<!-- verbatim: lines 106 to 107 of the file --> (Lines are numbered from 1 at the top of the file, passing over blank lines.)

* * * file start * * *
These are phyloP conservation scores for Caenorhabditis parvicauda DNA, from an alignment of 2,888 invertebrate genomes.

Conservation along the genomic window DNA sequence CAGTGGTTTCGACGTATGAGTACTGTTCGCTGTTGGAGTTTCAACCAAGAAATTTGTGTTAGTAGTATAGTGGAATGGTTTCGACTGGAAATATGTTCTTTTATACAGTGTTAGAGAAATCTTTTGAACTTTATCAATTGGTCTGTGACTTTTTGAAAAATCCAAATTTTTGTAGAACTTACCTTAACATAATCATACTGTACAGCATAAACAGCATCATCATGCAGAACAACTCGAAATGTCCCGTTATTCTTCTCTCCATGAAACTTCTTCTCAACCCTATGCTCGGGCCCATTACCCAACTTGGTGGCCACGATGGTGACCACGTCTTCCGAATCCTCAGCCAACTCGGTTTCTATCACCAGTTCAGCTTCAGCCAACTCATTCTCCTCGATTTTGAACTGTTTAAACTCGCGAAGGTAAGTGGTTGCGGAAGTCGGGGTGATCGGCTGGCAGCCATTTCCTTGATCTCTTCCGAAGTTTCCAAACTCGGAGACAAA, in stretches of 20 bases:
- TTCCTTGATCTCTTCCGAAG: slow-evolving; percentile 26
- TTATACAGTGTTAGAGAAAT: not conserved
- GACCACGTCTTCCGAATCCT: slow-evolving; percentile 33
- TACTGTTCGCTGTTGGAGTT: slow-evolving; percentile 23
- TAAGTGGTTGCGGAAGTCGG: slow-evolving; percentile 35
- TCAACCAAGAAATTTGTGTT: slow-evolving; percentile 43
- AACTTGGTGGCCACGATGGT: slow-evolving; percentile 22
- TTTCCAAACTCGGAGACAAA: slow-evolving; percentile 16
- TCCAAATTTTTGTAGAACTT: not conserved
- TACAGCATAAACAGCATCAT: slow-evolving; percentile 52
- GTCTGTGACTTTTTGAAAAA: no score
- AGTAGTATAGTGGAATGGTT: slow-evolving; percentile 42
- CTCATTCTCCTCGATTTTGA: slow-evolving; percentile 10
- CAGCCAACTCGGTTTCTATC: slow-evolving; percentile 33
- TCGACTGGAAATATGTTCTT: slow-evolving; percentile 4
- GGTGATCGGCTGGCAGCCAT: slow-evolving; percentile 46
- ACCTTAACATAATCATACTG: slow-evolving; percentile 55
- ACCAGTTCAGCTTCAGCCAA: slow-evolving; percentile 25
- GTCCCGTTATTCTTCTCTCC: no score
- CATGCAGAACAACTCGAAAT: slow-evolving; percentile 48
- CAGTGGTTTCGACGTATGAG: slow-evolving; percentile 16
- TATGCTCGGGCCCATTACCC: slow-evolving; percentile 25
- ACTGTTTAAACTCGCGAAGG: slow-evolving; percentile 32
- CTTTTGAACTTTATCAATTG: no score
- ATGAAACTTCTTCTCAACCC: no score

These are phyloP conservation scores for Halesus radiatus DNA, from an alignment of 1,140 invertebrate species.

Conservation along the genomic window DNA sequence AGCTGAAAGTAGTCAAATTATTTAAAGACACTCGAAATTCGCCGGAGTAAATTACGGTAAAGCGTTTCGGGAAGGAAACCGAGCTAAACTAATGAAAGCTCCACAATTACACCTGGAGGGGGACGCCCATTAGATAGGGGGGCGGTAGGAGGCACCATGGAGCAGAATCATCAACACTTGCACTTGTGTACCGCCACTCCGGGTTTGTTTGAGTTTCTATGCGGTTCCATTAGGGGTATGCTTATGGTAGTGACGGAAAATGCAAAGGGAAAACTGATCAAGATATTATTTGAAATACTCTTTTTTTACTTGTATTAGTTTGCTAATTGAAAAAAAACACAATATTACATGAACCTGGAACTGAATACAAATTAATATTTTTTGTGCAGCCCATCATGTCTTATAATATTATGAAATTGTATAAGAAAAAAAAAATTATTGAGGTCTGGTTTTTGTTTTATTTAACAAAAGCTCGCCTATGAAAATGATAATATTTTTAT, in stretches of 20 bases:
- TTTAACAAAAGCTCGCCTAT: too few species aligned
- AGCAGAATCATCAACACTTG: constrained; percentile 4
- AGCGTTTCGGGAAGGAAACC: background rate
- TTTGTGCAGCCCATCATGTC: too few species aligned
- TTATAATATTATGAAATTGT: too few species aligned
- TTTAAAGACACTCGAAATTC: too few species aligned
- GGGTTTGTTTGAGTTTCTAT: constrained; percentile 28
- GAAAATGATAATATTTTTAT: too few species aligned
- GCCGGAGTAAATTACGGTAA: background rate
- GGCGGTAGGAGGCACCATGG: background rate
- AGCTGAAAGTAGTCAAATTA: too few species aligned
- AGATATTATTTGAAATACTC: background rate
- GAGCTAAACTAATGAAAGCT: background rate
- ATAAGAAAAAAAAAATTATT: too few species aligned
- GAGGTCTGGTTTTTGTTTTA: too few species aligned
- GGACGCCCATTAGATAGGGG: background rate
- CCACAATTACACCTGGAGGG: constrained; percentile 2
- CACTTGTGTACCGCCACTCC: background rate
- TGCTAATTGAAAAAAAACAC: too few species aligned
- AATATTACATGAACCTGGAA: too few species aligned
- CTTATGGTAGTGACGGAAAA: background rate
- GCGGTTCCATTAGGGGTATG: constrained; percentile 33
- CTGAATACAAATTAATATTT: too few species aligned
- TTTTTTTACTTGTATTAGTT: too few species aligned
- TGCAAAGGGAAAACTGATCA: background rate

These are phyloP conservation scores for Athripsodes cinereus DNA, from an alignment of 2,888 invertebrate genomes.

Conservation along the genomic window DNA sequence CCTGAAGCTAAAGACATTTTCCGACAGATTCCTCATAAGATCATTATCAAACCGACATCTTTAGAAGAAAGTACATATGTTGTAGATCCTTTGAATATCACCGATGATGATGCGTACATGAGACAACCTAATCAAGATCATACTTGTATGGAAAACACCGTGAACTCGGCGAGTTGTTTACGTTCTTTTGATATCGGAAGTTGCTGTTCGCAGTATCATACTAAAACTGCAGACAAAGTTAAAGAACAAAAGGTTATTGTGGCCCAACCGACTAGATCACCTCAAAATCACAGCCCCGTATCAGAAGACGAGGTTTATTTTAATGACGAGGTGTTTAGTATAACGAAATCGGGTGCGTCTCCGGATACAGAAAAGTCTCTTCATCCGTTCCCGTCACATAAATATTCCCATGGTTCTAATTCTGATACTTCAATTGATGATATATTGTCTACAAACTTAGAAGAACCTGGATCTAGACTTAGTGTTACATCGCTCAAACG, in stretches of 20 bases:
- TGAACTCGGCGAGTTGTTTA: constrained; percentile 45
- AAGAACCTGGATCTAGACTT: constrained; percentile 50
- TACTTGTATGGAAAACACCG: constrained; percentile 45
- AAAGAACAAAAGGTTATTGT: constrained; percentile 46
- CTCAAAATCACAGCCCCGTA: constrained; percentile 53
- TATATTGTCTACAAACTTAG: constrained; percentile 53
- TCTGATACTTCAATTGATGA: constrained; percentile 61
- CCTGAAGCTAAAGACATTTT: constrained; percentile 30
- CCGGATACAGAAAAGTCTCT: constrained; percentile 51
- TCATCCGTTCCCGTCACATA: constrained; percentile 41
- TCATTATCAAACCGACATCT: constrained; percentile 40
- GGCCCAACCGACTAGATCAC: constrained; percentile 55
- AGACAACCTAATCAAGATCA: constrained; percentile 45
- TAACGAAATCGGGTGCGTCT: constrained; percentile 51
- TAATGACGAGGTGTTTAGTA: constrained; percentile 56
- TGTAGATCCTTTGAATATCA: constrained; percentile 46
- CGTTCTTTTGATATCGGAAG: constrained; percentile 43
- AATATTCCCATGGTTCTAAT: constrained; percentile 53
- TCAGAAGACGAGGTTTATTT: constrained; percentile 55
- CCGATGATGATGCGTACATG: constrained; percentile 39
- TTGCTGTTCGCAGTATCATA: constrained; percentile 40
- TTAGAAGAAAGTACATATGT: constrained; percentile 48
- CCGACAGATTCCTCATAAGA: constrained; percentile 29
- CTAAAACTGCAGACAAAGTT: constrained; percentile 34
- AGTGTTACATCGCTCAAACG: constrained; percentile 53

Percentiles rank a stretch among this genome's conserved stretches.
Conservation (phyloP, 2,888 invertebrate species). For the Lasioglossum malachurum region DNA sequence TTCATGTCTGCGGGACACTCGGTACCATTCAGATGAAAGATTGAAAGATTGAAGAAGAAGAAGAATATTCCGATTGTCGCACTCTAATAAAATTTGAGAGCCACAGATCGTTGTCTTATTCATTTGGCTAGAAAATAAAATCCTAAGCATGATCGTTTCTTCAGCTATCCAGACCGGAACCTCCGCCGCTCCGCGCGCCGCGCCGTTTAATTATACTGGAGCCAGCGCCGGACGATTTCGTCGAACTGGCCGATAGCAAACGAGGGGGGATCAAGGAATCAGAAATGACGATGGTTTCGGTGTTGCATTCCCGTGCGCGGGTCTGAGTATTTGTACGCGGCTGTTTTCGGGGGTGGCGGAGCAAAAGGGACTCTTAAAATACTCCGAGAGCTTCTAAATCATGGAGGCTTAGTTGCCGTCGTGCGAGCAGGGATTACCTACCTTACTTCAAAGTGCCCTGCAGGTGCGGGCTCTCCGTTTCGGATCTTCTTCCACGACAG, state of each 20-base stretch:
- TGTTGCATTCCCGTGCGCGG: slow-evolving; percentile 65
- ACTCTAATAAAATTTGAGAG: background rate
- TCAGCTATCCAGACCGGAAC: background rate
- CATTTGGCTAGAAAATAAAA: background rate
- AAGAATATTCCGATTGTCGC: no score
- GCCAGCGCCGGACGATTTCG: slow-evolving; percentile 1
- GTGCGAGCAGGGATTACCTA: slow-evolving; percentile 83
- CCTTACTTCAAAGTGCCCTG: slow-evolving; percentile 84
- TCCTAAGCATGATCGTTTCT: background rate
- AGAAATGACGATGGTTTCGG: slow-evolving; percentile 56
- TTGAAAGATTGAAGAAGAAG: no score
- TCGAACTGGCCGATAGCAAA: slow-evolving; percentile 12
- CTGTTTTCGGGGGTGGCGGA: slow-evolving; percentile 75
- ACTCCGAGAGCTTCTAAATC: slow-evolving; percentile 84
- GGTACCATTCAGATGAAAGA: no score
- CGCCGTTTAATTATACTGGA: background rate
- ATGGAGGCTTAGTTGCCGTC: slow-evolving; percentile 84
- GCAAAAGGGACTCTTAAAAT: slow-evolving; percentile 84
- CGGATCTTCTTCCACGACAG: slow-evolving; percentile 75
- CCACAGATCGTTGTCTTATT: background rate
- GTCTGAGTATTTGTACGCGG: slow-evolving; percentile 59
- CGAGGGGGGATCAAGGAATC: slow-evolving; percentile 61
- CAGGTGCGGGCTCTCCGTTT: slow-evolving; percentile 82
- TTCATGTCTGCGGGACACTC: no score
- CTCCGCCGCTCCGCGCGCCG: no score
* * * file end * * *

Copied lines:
- CAGGTGCGGGCTCTCCGTTT: slow-evolving; percentile 82
- TTCATGTCTGCGGGACACTC: no score